Heroes of Kindness - Indian edition

Dr Roshan Radhakrishnan
For the last few years, I have been maintaining a list of real life Heroes of Kindness and Compassion from across the world. In less than two years, I ended up with nearly 70 articles showcasing more than 110 genuinely wonderful people - ranging from six year olds to 80 year olds, waitresses to doctors and the homeless to criminals - all of whom will restore your faith in humanity.  

This month, based on popular demand from readers of the Heroes of Kindness series, I will be showcasing local heroes from across the country who make a difference with their kindness. 

Yes, it is the Heroes of Kindness - Indian Edition

A list of Indian Heroes of Kindness who will restore your faith in humanity.

While this page will be updated regularly as I find more genuine tales, you, as the reader, do not have to wait. You see, over the years, I have already had the pleasure of chronicling the tales of some of these Indians.

So without any further adieu, here are your Indian Heroes of Kindness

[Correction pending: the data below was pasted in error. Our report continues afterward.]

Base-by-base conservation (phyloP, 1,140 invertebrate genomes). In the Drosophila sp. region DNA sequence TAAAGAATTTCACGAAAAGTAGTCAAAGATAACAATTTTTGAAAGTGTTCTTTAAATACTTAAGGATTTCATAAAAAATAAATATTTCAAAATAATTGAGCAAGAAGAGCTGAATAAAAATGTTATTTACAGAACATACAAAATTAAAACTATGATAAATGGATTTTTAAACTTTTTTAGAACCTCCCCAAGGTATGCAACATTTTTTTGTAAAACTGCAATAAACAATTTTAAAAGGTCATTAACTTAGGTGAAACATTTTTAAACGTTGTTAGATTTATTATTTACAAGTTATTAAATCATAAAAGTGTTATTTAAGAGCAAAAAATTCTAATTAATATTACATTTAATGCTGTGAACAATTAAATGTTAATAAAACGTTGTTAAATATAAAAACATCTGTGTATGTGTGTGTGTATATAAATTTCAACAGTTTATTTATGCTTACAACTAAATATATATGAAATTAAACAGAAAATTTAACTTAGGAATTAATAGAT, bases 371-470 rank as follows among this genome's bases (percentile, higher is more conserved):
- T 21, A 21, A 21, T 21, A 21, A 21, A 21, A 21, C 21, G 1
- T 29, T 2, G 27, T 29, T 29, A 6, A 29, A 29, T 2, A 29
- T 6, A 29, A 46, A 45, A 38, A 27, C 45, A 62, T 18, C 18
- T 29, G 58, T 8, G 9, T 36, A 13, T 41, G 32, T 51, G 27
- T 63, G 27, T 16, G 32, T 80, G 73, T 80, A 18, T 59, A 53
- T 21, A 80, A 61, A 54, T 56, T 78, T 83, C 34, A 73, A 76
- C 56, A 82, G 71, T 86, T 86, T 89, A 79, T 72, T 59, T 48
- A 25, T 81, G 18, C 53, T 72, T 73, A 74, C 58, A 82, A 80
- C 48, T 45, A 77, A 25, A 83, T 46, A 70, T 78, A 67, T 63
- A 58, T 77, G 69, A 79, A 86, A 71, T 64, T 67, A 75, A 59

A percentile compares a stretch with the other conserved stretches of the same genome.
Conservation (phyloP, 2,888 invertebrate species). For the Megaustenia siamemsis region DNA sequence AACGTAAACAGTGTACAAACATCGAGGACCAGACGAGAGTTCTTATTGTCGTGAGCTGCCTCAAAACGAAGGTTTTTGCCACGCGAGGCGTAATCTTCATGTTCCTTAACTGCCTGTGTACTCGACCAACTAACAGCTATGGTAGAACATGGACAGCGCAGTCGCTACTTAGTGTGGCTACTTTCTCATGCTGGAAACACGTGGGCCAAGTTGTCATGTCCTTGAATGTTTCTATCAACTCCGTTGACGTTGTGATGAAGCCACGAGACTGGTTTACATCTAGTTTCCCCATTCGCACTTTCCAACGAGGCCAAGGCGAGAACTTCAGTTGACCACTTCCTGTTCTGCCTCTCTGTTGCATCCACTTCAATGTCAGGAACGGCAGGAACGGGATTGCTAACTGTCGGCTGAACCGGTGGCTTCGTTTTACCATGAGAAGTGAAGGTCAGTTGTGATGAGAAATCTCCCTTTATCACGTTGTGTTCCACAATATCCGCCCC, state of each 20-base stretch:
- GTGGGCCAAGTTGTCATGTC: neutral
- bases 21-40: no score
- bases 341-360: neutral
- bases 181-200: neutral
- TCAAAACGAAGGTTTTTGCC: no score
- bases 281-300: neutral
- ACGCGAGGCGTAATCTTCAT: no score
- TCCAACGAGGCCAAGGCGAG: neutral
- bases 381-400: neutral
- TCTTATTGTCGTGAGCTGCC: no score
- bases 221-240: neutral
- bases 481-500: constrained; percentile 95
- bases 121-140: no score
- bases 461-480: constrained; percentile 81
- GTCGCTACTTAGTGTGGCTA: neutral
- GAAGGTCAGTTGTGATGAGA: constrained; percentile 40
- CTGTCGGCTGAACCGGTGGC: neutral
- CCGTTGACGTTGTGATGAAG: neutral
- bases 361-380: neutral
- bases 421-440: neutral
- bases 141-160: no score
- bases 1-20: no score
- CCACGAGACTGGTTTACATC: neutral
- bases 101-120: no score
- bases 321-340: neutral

•  Ashwani Kumar Parashar, a 22 year old medical student who is saving all the people of a village that India forgot about. (The Article includes my interview with him.) 

  •  Advaik Nandikotkur, the 11 year old boy who risked his own life to dive down and drag a drowning man twice his weight from the bottom of the pool, saving his life.
  • Mrs Beula GabrielThe 80 year old Teacher Who Sold her House to Run a School for the Underprivileged.
  •  Chef Narayanan Krishnan gave up his lucrative career to serve the homeless and disabled. Till date, he has provided a home for over 1500 homeless people and served over 2.25 million free healthy meals.